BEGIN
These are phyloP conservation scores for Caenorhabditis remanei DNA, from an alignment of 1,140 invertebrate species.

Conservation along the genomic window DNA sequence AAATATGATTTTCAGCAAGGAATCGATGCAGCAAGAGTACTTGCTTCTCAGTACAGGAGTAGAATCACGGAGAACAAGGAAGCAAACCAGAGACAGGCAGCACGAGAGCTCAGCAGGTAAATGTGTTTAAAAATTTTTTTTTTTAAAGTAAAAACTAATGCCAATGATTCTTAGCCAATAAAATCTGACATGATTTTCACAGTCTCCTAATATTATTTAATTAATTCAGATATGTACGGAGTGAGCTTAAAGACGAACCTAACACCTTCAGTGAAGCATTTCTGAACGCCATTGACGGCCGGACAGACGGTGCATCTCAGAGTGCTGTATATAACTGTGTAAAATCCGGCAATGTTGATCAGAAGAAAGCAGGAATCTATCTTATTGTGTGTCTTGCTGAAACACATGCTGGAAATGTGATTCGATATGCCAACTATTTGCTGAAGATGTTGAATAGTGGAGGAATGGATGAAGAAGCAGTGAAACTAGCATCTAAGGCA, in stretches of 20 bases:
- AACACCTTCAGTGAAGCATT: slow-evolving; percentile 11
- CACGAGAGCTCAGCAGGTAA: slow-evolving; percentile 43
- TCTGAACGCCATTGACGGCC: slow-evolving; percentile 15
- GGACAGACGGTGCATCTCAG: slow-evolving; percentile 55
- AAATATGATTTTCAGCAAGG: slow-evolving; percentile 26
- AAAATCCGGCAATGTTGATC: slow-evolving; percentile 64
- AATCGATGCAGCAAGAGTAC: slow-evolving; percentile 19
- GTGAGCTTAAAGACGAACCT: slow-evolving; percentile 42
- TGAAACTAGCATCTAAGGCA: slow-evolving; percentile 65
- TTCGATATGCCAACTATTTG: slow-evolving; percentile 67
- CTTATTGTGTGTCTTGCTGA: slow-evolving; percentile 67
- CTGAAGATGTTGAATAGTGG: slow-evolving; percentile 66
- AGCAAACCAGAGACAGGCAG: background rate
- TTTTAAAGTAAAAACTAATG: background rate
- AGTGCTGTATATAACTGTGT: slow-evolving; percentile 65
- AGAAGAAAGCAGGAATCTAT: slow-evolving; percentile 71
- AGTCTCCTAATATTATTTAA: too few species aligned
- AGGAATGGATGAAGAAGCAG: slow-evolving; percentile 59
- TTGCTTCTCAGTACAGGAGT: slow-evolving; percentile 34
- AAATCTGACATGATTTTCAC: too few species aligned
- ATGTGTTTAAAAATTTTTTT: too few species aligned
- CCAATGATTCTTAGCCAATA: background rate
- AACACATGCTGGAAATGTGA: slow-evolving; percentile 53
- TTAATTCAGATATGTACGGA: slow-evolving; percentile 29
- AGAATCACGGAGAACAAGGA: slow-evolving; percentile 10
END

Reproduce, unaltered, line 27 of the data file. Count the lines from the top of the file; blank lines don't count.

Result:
- AGAATCACGGAGAACAAGGA: slow-evolving; percentile 10